Over 250 people have now died from the cholera outbreak which has struck the central Artibonite region of Haiti. And over 3,000 cases of infection have been reported. The Saint Nicholas hospital at Saint-Marc is filled to the brim with patients and anxious relatives, who wait by sick children or family-members. However, victims are now being brought to the hospital in the earlier stages of cholera, though it takes some families valuable hours to reach medical help, travelling on foot or by donkey with their sick. But the number of new admissions is slowing and the authorities are hoping this is a sign that the outbreak is being contained.
There have been serious worries over the weekend about the outbreak spreading to the crowded camps of Port-Au-Prince, after five cases of cholera were reported in the capital. However, it has been confirmed that all these people had travelled south from the affected Artibonite region and had not caught the sickness in Port-Au-Prince.
The source of the outbreak is thought to be the Artibonite river, which flows across central Haiti. Patients being treated at the hospitals reported they had recently used the river for bathing, washing their clothes or for swimming. The government have responded by launching a public awareness campaign warning people not to bath in the river. Radio announcements in Creole have also urged people to wash their hands properly, avoid consuming raw vegetables and boil all food and drinking water. Health workers have been giving out soap bars, water purification tablets and rehydration sachets to people who live along the river.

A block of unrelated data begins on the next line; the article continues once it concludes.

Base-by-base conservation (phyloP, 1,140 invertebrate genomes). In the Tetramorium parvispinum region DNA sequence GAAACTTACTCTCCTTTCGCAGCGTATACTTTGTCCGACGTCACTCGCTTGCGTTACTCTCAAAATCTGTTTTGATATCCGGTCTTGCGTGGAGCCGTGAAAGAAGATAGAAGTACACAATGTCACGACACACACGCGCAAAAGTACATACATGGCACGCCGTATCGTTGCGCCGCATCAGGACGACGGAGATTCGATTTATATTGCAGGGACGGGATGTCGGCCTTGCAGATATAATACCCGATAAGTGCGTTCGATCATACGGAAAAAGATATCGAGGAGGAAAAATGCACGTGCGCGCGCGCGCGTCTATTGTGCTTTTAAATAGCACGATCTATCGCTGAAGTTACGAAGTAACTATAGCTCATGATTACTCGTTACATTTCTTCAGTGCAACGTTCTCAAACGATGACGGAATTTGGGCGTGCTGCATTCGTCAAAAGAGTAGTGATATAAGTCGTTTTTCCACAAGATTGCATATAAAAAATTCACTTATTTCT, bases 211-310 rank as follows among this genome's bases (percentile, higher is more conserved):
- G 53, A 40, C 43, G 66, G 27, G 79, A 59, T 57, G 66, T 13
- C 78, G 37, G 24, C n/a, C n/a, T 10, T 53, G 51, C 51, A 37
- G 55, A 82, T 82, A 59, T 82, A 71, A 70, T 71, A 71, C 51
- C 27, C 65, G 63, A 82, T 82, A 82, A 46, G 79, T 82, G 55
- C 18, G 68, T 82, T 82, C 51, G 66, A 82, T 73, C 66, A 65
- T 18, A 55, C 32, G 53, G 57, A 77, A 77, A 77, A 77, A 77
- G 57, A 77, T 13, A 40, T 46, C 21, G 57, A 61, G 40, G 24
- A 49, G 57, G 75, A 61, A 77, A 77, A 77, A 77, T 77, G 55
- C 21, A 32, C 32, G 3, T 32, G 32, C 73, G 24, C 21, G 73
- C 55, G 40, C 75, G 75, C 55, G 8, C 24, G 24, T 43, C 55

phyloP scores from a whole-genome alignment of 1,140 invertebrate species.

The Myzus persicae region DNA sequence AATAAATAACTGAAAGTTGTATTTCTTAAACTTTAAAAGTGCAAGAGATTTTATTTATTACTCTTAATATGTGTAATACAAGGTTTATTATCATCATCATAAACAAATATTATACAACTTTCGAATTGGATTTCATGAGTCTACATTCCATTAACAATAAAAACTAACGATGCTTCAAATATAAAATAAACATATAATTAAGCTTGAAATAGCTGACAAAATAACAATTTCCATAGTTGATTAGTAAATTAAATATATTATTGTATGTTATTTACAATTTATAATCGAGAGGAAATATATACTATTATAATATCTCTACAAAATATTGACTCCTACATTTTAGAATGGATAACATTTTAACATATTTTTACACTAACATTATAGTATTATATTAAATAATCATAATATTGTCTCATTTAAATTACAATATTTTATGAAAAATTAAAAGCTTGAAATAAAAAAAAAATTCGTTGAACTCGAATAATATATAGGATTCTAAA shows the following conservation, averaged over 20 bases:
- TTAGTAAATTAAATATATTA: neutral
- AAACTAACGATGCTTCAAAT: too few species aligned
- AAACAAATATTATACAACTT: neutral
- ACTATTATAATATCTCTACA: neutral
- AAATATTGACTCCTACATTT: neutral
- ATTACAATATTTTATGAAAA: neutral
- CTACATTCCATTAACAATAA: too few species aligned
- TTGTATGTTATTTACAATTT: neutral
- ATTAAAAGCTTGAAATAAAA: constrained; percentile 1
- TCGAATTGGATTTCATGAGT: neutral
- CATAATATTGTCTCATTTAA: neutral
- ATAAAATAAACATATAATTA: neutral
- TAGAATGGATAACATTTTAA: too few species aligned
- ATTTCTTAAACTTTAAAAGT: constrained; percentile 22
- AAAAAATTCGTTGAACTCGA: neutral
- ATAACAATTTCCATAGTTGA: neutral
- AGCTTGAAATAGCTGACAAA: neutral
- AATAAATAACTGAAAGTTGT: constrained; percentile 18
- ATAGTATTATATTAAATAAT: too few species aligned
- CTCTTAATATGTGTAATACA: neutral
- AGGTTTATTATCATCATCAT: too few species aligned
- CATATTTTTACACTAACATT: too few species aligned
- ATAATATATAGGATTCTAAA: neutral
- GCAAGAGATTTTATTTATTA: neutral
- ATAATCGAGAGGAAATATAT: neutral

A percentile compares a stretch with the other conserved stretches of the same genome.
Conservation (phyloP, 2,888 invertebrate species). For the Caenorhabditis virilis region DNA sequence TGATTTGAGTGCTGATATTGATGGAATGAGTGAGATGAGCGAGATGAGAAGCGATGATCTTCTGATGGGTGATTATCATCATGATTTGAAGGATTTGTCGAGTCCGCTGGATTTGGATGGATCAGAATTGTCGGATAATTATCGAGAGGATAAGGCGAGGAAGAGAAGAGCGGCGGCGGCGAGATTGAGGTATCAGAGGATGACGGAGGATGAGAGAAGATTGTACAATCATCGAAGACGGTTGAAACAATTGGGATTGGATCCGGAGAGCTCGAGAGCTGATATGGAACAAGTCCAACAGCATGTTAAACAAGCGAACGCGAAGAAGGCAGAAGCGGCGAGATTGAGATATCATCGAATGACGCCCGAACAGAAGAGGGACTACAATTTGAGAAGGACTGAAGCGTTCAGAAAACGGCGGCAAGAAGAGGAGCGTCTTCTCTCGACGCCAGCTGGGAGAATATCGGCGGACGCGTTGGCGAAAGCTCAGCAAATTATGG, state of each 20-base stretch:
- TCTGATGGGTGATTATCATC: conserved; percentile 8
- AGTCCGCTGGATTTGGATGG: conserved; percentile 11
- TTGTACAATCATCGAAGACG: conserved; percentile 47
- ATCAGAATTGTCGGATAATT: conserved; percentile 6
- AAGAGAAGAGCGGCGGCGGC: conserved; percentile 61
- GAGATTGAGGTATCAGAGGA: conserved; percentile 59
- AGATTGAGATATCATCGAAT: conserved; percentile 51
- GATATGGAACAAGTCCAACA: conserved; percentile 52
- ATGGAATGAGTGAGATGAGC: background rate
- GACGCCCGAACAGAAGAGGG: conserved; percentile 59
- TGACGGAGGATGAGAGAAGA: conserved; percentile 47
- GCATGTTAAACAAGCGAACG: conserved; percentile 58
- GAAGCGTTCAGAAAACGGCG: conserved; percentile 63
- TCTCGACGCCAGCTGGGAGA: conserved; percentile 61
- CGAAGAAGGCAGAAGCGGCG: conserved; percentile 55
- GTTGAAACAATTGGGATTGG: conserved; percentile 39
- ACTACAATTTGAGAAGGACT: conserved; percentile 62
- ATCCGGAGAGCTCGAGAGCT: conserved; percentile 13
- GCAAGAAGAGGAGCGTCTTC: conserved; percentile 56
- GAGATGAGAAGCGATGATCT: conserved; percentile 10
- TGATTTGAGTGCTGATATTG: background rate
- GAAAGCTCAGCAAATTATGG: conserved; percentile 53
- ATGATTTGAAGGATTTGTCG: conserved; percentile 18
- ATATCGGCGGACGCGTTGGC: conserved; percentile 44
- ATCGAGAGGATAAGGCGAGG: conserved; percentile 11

United Nations (UN) peacekeepers, who number around 12,000 in Haiti, have been utilizing helicopters and trucks to take several hundred doctors and nurses to the Artibonite region. The worst-affected places are Saint-Marc, Grande Saline, L’Estere, Marchand Dessalines, Desdune, Petite Riviere, Lachapelle and St Michel de l’Attalaye. The president of Haiti, President Rene Preval, visited Saint-Marc on Sunday, but said it is too early to say if the outbreak will cause any delay to elections scheduled for the end of November.
It is over a hundred years since Haiti last saw an outbreak of cholera, so there is no immunity among the people. And the infection can spread frighteningly quickly through poor personal hygiene after contact with the sick. This is why agencies have ensured a rapid response to the area and report they have enough antibiotics and intravenous fluids to treat 30,000 people. The UN humanitarian coordinator in Haiti said that even though cases of hospital admission were beginning to decrease, “we must gear up for a serious epidemic, even though we hope it won’t happen”.